Just how valuable is Tyler Goodson to Iowa football? Look no further than the win vs. Kent State

Dargan Southard
Hawk Central

IOWA CITY — When dissecting how Iowa might offer enough offensive juice to supplement its regularly scheduled defensive dominance, the conversation often revolves around one individual.

The quarterback of any attack garners the most attention, good or bad, and it's no different with Spencer Petras. The talks hone in on his every move — the throws, the errant passes, the overall progression, the dynamic ability he does or doesn't provide — and Iowa's offense is graded as such. But, after three games to start what could be an unforgettable campaign in Iowa City, it's clear Iowa's weekly offensive assessment will actually be determined by running back Tyler Goodson

We knew entering 2021 that Goodson was approaching workhorse status. But his importance has been underestimated by even the loftiest prognostications. Saturday's 30-7 win over Kent State again accentuated Goodson's value to a Hawkeyes offense still very much finding its footing.  

Iowa junior running back Tyler Goodson celebrates with the student fans after scoring a touchdown in the third quarter against Kent State at Kinnick Stadium in Iowa City on Saturday, Sept. 18, 2021.

As part of an offensive performance that landed somewhere between large leap forward and detrimental backpedaling, it was Goodson who consistently pushed the Hawkeyes back on track. The box score speaks for itself — 22 carries for 153 yards and three touchdowns — but it's when those back-breaking runs arrived that magnified Goodson's importance. 

"Just to see him go off like that," wide receiver Tyrone Tracy said, "you can't do anything but smile for the guy. I really hope he keeps going because with him doing that, it's just going to make the whole offense better."

More:Iowa football vs. Kent State report card: Offense improves while defense remains elite

The first scoring scamper was as easy as they come — and Goodson basically admitted as much postgame with how lopsided Kent State's defensive alignment was before the 46-yard run around the left side. But Iowa, at the time, was already facing its third third-down situation of the opening quarter, and couldn't afford to waste the great field position its defense helped generate with a timely safety. Goodson was the unquestioned call in that situation.  

His next end-zone celebration was easily the most pivotal. With the Hawkeyes needing a third-quarter boost after surviving Kent State's red-zone trip — and the Iowa lead only a modest nine points — Goodson was the man to make it happen.

His 35-yard touchdown run on 3rd-and-9 arrived after nine consecutive plays gaining single-digit yardage. Without that substantial scamper, the Hawkeyes were likely looking at a long field goal incapable of completely burying Kent State. In that spot, a clock-chewing drive that soaked up more than six minutes couldn't end with three.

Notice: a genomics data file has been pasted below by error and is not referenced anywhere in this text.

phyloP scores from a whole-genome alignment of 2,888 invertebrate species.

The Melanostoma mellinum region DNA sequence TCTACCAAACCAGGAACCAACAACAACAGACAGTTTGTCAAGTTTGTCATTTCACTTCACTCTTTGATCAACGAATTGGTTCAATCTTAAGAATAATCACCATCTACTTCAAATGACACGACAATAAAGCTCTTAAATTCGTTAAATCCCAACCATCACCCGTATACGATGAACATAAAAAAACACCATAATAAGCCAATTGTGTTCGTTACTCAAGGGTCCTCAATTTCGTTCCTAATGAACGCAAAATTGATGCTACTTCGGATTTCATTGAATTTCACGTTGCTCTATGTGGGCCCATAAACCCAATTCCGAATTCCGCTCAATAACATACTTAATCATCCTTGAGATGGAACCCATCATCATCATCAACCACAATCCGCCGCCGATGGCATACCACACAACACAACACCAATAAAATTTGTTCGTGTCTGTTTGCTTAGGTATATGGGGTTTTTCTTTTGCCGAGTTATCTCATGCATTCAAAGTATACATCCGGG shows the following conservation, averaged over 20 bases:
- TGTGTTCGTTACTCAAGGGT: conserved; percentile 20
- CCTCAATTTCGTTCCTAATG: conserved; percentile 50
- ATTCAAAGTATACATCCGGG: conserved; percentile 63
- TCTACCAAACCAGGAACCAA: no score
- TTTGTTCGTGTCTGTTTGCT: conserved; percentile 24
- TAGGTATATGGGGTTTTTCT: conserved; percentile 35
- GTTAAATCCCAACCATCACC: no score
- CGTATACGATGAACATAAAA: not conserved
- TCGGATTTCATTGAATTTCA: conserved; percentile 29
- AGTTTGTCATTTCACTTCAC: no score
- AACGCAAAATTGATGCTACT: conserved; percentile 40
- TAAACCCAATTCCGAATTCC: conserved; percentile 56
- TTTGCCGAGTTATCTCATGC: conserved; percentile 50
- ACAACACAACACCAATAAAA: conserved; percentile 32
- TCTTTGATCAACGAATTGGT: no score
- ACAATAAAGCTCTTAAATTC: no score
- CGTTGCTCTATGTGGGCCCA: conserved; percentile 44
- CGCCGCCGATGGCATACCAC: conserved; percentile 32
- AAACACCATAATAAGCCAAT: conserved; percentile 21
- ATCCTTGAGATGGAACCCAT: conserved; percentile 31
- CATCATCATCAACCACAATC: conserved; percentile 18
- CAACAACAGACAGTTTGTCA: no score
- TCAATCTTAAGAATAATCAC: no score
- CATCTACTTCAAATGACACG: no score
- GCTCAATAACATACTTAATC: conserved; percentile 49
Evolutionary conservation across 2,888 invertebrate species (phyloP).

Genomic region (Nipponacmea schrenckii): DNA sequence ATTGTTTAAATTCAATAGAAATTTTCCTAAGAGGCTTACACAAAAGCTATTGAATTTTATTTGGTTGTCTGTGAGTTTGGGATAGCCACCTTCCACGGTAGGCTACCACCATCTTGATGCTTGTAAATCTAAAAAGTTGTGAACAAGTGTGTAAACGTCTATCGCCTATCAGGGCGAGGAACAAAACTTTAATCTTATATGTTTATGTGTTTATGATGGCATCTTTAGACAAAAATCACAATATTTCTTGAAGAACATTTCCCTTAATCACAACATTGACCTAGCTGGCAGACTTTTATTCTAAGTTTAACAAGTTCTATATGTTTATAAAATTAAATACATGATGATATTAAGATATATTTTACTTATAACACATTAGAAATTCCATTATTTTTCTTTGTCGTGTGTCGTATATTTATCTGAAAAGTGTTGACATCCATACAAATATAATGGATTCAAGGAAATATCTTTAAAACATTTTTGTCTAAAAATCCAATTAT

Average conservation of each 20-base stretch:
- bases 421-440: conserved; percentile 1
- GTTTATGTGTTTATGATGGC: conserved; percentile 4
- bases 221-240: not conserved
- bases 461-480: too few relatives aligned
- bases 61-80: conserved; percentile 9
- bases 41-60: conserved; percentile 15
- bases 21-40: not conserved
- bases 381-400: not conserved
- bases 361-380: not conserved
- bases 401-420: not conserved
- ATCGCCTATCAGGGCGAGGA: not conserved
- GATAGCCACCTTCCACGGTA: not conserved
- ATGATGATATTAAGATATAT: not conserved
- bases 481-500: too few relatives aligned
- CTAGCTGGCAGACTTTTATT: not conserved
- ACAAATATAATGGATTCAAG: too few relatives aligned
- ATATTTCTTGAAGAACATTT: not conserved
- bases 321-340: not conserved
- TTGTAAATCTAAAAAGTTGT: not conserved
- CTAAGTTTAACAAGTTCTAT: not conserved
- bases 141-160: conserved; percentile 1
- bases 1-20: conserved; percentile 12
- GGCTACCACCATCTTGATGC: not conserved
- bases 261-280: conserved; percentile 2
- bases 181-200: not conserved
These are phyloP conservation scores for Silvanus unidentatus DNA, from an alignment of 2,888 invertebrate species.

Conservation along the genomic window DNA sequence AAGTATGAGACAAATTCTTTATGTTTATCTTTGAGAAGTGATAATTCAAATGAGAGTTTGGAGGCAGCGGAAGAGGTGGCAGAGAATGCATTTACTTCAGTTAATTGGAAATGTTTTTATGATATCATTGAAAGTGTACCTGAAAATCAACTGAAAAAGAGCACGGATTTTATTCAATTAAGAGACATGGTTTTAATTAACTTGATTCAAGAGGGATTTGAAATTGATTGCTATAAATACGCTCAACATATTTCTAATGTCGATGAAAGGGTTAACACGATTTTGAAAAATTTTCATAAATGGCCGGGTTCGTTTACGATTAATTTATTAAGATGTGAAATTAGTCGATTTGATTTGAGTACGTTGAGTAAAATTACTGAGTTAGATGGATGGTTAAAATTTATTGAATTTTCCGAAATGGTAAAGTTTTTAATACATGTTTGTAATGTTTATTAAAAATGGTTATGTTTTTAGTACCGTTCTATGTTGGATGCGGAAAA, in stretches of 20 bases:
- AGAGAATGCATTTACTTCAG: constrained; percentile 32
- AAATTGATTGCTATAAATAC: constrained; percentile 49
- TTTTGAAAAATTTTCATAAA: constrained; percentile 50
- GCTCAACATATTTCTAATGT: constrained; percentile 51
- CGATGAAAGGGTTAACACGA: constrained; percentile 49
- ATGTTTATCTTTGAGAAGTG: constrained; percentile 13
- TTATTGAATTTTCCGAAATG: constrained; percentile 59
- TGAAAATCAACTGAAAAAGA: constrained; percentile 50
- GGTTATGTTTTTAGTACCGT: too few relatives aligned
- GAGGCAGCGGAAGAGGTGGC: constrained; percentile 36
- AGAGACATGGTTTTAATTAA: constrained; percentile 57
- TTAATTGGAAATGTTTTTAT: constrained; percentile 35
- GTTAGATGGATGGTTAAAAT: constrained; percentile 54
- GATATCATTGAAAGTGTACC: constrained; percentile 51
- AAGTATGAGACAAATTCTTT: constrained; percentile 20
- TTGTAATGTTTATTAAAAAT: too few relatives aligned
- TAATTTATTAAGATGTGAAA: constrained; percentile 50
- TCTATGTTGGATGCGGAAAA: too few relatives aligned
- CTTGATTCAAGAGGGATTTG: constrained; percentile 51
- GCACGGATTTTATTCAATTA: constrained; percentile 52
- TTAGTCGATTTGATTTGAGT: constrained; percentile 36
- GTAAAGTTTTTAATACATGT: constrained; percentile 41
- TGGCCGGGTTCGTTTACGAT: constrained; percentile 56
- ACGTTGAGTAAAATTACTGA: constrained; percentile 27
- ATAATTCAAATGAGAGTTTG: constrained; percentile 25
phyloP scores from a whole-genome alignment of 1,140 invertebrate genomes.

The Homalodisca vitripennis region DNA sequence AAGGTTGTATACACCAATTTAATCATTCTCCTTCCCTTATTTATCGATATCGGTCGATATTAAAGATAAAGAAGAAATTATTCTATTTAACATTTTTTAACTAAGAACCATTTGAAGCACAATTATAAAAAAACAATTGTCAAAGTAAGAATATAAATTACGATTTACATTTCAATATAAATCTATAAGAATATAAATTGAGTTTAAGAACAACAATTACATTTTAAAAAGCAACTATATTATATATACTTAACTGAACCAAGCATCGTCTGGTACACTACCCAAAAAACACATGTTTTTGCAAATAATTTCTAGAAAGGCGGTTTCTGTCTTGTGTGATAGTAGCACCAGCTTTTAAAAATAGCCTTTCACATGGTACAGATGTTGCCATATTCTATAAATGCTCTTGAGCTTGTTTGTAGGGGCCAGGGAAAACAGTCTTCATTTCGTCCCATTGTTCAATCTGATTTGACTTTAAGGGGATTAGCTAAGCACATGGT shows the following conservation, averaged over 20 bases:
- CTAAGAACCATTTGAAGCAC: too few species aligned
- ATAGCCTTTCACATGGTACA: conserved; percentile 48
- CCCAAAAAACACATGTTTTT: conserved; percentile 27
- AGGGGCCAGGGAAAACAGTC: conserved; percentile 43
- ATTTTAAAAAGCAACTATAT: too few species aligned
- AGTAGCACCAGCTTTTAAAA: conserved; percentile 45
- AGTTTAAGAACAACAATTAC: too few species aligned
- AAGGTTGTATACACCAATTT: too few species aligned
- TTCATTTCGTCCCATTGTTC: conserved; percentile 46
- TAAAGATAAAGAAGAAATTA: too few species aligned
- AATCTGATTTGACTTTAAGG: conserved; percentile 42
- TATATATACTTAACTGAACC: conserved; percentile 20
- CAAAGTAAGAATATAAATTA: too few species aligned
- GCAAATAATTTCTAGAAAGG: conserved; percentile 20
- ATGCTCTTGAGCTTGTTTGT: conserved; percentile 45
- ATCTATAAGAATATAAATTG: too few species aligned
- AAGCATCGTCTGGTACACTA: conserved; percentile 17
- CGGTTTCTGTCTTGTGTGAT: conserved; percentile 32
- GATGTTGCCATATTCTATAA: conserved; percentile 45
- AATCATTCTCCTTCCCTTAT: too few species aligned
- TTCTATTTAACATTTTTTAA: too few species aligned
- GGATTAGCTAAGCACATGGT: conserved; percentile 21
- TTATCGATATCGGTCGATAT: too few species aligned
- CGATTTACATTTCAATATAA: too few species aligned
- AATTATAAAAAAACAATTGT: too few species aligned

"We knew Kent State had a good defense. They had some good athletes," said Goodson, who capped the career day with a 2-yard touchdown run in the final five minutes. "But our guys up front did a good job of getting to their assignments and making sure the running backs had just a split second to get to the open field."

While running backs crediting their offensive line is a cliché match made in football heaven, there's more substance to Goodson's praise given the situation. Even with senior Kyler Schott returning in limited fashion, the Hawkeyes consistently rotated between Justin Britt, Connor Colby, Cody Ince and Schott at both guard positions. Expect that to continue in the games ahead. 

More:Leistikow's thoughts: Iowa football takes care of business vs. Kent State behind usual formula

As Iowa searches for flawless up-front cohesion, Goodson's dazzling efforts are pivotal in creating confidence for a unit featuring several new faces. Watching No. 15 zoom by several Golden Flashes provides promise to the process that's so crucial early in careers. 

"T-Good is the one who gets the glory with the ball in his arms," Petras said, "but it's only possible with those guys up front who bust their tails and make a hole for him. With a guy like T-Good — if the offensive line makes a hole — he’s going to take advantage.”

More:Iowa football's Kirk Ferentz criticizes overturned completion vs. Kent State: 'I hope they clean it up'

Whenever the little number next to your name turns into a single digit — as it did this week for Iowa in both the Associated Press and Coaches poll — everything goes under the microscope. Each game, each drive, even each play, shapes public opinion on if such a ranking is deserved. Call it the nature of the beast in college football's crazed world.             

Which means Iowa's offensive scrutiny likely isn't going anywhere, especially if the Hawkeyes maintain their highly ranked status for an extended stretch. The Kent State performance was a microcosm of success until further notice.  

On Saturdays, that starts and ends with Goodson.

Dargan Southard covers Iowa and UNI athletics, recruiting and preps for the Des Moines Register, HawkCentral.com and the Iowa City Press-Citizen. Email him at msouthard@gannett.com or follow him on Twitter at @Dargan_Southard.